How many minutes of strength training do I need to do to improve your technique
What is the right work to rest ratio for technique training?
The theory is, that if you want to improve your technique, it should be in a state of low fatigue, which means that you need to allow sufficient rest between the sets to recover.
However, technique training is done with low to medium exertion, that recovering from the set of technical training wouldn’t take as much time as recovering from a set of higher exertion.
So, what is the right work to rest ratio?
A state of no fatigue indicates longer rest between sets and an appropriate work to rest ratio is between 1 – 5 to 1 – 10.
Because the load is low and the exertion isn’t too high, you wouldn’t need high work to rest ratios, as you need for Maximum Strength Training or Power Training, where also complete rest between sets is required, but the work to rest ratio is above 1 – 20.
One more word on the training intensity and technique training.
It is often believed, that technical training is done with broomsticks or unloaded barbells. Whilst that might be true in early stages of technical training, effective technique training actually requires you to train with a certain resistance.
The secret sauce is, to have just enough resistance to perform the skill optimally.
If technique training is done only in unloaded conditions the athletes wouldn’t be able to receive the kinesthetic feedback to be able to feel the right movement pattern and adjust to it.
How much resistance do you need?
That depends on the level of the athlete, for advanced athletes, it is somewhere between 60 – 70% 1RM.
What is the total duration of a technical training session?
Also, that depends on the level of the athlete. In our case with advanced athletes, very seldom I do standalone technique sessions. Technique training is always part of an entire strength training workout, where I spend 20 to 30 minutes working on technical key points after the warm-up and before we move onto the ‘real’ strength training workout.
Check out an example from BMX rider of the Junior National Team, working on his Power Clean technique, and using 3 different start positions (hang above knee, hang below knee and from ground)
For beginners, this can differ, because the strength training essentially is technique training. The athletes that come to me, when they are young, the goal for me is to get them really good at the basic techniques and the fundamental movements. Therefore every training we do at least for the half year or year is a technical training. That does not mean, that we are not working with loads, but it means the emphasis and goal of the training are on the quality of the movement and the best possible technical execution of a given exercise. And then the total training is somewhere between 45 to 60 minutes.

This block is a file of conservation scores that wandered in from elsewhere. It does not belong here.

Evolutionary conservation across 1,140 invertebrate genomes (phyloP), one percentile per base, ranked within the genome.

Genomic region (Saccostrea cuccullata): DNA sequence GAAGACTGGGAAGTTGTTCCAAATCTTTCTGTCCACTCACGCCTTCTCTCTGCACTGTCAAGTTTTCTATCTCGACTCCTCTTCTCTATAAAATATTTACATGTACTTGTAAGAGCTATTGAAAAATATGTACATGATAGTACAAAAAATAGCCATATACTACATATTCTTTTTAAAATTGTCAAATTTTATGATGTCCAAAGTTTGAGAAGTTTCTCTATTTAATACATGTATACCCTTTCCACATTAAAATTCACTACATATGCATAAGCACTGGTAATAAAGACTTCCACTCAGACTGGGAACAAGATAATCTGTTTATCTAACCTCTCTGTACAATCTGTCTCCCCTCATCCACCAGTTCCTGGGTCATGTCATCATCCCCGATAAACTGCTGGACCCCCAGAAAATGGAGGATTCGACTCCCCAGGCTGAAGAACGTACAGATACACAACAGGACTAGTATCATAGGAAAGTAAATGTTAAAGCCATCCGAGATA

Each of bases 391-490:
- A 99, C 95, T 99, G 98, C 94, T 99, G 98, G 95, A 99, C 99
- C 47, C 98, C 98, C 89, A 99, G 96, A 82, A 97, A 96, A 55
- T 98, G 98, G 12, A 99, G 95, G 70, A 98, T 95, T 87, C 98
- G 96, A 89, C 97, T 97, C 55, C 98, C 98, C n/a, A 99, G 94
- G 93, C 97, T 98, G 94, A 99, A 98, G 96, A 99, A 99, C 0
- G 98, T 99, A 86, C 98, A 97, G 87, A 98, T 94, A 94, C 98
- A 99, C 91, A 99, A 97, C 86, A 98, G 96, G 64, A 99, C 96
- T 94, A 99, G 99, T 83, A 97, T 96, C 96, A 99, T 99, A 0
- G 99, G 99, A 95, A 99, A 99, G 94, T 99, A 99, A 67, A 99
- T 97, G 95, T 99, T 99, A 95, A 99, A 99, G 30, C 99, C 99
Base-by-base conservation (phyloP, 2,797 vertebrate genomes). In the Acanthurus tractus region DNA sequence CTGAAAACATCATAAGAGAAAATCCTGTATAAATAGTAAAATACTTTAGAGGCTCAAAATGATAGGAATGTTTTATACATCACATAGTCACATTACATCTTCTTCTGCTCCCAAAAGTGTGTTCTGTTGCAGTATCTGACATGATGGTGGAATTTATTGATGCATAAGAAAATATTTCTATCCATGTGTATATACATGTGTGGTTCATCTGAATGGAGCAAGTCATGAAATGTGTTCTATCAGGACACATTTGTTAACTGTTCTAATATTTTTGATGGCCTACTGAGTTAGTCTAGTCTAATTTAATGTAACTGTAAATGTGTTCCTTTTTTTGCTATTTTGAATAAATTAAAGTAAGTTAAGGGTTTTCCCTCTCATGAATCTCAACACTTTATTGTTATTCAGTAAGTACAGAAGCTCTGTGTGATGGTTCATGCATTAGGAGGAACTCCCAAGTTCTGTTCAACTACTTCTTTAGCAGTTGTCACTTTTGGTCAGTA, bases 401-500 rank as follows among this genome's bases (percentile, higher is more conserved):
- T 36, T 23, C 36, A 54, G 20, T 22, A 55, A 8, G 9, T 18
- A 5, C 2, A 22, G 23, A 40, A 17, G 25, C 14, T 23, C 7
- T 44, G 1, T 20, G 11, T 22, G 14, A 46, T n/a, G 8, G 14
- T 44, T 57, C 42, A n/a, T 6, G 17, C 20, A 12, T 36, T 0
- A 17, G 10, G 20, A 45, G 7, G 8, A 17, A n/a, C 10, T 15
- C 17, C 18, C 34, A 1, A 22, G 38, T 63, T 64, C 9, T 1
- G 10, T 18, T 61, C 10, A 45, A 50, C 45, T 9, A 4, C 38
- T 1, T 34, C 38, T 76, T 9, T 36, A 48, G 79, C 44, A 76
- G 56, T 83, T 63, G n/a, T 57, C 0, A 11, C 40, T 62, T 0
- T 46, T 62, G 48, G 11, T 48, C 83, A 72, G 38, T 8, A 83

How many minutes of strength training do I need to do to lose weight
How long does a strength training session need to be to lose weight? Against the common believe you need to train long hours to lose any weight, pretty much the opposite is true.
If you want to lose weight, strength training can help you by maximizing energy expenditure and promote a hormonal environment, that helps to lose weight.
I have written an entire article outlining the basic weight loss formula, different strength training methods to support weight loss and example training programs.
Check out the article Only 3 Things You Need To Know about Strength Training and Weight Loss
But be careful, it’s an in-depth article and requires a bit of time to get through 😉
Before wrapping up, here a quick overview of the different work to rest ratios and training durations for the specific training goals.
strength training durations and work to rest ratios depending of training goal
Concluding How many minutes of strength training should you do?
How many minutes of strength training you should do depends on your training goal.
Every training goal requires different training methods, including different work to rest ratios.
If you want to gain strength and / or want to become more powerful, you need to work with higher work to rest ratios, which increases the total length of your strength training workout.
If you want to build muscle mass or improve strength endurance, work to rest ratios are lower and the total training session is shorter.
For technical training work to rest ratios are higher, but due to lower exertion levels, the total rest between the sets is also shorter. In addition to that, it depends on whether you do a standalone technique session, which is appropriate for beginner athletes, or whether you do the technical training as part of your strength training session, which we do with our advanced athletes.